Whitehorse Daily Star

Image title

Photo by Vince Fedoroff

CLASSES SUSPENDED – Elijah Smith Elementary School was closed today so it could be inspected after today’s earthquakes.

Image title

Photo by Vince Fedoroff

ALARMS APLENTY – City of Whitehorse fire trucks responded to the Yukon Government Main Administration Building this morning after the earthquakes. A number of alarms were set off by the event.

Image title

Photo by Photo Submitted

ESCARPMENT DISTURBED – The clay cliffs by the Canadian Tire store are seen this morning sloughing following the second earthquake. Photo by ANGIE DICKSON

Image title

Photo by Vince Fedoroff

A CASUALTY – The Lynn Building on Steele Street suffered some cracking from this morning’s shakers.

Quakes jolt Yukoners awake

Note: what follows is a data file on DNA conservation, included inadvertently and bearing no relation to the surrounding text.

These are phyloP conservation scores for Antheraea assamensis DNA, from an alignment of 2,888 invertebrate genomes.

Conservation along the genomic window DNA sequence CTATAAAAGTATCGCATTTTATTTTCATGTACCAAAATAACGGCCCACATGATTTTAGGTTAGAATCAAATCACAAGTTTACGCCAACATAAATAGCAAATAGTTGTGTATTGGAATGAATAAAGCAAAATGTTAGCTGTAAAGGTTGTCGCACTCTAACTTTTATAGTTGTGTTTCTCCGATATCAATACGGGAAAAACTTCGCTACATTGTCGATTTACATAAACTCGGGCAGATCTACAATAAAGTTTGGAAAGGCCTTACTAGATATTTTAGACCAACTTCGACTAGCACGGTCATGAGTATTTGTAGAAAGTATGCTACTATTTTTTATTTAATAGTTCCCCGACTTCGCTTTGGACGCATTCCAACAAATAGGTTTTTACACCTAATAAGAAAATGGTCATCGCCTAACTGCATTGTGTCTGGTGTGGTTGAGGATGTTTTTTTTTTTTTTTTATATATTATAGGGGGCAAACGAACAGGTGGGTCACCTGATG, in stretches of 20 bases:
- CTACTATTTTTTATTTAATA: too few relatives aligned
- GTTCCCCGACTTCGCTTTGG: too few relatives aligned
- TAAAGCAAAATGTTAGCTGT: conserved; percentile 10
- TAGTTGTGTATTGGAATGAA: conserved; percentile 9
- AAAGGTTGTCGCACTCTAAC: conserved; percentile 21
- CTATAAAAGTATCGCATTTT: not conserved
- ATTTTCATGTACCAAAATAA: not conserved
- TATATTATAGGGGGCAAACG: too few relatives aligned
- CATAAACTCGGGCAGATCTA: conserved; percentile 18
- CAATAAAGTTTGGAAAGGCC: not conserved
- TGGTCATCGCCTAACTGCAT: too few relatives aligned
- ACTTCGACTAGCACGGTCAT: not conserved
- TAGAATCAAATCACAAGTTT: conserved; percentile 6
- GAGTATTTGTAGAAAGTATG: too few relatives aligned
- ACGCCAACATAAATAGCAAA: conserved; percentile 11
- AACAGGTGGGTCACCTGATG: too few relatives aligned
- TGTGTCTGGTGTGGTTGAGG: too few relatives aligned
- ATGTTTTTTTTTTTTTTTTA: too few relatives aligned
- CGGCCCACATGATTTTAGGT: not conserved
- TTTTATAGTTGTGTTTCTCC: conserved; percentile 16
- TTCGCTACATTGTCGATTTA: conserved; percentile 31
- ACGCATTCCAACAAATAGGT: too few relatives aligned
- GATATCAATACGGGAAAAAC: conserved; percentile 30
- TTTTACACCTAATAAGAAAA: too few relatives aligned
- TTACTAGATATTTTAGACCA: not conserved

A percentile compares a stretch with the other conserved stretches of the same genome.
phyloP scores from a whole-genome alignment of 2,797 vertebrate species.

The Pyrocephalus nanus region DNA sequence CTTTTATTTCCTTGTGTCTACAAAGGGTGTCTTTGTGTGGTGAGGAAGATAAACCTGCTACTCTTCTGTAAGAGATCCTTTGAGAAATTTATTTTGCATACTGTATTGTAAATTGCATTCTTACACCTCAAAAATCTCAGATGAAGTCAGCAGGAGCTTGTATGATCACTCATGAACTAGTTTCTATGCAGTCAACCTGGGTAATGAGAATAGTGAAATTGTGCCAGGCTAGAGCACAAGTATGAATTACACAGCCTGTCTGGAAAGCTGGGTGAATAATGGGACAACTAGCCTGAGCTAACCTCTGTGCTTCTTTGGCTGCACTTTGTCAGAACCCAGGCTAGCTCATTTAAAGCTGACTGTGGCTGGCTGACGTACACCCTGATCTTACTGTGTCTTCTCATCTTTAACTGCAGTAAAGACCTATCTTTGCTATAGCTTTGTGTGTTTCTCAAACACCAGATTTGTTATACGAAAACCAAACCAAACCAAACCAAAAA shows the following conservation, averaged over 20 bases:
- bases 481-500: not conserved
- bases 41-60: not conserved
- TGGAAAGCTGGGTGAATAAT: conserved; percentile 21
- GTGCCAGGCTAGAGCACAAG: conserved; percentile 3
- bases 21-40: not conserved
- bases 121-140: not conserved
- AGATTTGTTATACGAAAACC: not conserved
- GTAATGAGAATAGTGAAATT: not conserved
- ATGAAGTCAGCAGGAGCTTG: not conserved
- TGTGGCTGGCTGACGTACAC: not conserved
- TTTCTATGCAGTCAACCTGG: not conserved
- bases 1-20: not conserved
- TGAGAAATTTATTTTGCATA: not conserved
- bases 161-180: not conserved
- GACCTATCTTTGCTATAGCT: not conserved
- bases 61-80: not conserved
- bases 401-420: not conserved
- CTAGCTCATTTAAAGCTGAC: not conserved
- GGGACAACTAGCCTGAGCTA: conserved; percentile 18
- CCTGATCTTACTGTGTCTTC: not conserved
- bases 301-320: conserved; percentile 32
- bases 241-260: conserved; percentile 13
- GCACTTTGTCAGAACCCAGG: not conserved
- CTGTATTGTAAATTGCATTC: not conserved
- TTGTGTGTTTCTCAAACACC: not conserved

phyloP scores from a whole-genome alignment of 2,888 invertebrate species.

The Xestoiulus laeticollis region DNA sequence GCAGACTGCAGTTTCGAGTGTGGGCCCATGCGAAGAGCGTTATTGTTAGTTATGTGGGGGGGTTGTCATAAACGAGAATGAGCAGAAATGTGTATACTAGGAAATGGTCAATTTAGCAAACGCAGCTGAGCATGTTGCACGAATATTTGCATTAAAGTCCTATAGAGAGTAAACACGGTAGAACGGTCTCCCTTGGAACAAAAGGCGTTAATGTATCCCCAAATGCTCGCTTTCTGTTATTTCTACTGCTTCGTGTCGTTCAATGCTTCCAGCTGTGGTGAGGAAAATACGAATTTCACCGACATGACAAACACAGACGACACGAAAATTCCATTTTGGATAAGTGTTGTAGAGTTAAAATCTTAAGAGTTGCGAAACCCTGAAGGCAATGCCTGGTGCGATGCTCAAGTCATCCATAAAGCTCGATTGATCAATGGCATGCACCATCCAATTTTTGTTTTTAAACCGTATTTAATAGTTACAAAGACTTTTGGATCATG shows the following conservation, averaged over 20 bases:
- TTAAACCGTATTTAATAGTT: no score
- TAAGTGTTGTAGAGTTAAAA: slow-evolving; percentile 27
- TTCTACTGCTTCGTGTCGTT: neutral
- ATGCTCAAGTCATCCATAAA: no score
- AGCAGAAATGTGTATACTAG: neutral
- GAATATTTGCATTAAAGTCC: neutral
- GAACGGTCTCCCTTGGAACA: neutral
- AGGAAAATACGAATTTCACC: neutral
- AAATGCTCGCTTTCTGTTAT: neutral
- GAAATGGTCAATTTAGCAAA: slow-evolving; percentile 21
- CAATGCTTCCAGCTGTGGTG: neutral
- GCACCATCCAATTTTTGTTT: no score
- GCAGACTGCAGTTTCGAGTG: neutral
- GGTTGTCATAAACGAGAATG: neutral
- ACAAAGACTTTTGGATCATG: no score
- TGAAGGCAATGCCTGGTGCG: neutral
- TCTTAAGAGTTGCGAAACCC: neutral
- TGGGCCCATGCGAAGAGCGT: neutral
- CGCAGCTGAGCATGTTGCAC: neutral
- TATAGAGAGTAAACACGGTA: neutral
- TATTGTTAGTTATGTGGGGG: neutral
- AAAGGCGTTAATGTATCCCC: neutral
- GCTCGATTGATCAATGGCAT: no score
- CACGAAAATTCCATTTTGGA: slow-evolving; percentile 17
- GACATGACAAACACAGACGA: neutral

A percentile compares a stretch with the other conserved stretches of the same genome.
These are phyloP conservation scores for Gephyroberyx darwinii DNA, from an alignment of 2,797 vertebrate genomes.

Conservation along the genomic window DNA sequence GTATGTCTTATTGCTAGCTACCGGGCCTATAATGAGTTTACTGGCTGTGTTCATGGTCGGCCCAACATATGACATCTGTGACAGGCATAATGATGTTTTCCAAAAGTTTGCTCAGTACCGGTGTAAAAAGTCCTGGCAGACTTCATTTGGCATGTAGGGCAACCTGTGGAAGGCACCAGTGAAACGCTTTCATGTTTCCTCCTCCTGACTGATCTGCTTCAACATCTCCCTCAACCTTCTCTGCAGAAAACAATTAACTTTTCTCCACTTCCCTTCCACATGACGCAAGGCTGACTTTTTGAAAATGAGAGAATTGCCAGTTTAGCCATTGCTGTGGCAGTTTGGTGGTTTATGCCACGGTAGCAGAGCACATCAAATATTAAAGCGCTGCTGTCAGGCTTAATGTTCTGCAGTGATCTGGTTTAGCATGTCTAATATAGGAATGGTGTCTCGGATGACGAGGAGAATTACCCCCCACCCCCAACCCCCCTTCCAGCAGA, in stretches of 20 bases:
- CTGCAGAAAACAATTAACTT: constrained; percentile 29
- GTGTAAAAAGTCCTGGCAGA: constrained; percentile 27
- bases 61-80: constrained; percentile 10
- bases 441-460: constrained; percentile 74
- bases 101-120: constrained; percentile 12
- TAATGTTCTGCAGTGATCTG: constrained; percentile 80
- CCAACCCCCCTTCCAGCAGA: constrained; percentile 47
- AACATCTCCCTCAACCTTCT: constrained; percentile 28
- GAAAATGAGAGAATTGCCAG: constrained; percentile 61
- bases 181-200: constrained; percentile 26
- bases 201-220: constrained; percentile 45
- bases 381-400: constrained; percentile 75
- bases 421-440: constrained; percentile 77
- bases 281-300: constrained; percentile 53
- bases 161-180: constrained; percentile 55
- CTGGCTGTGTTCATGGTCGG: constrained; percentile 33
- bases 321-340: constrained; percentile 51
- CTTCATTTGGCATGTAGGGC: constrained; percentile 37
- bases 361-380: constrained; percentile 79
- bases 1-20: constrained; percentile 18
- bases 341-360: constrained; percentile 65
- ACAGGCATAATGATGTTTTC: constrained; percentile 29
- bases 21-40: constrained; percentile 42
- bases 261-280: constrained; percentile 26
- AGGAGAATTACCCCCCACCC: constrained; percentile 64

Two Whitehorse schools and the school in Ross River were kept closed until a structural engineer could inspect them.

By Chuck Tobin on May 1, 2017

There were no reported injuries as the result of this morning’s two large earthquakes that shook southwest Yukon.

Two Whitehorse schools and the school in Ross River were kept closed until a structural engineer could inspect them.

Power was knocked out to some 8,000 customers after safety mechanisms tripped off the Whitehorse substation.

Representatives of the Yukon government, Yukon Energy and the City of Whitehorse all indicated late this morning inspections of their primary infrastructure have not turned up any issues so far.

Students at Ecole Whitehorse Elementary School were kept outside until the engineer gave the OK for them to return to class just before 10 a.m.

Elijah Smith Elementary School was still closed late this morning, as was the Ross River School.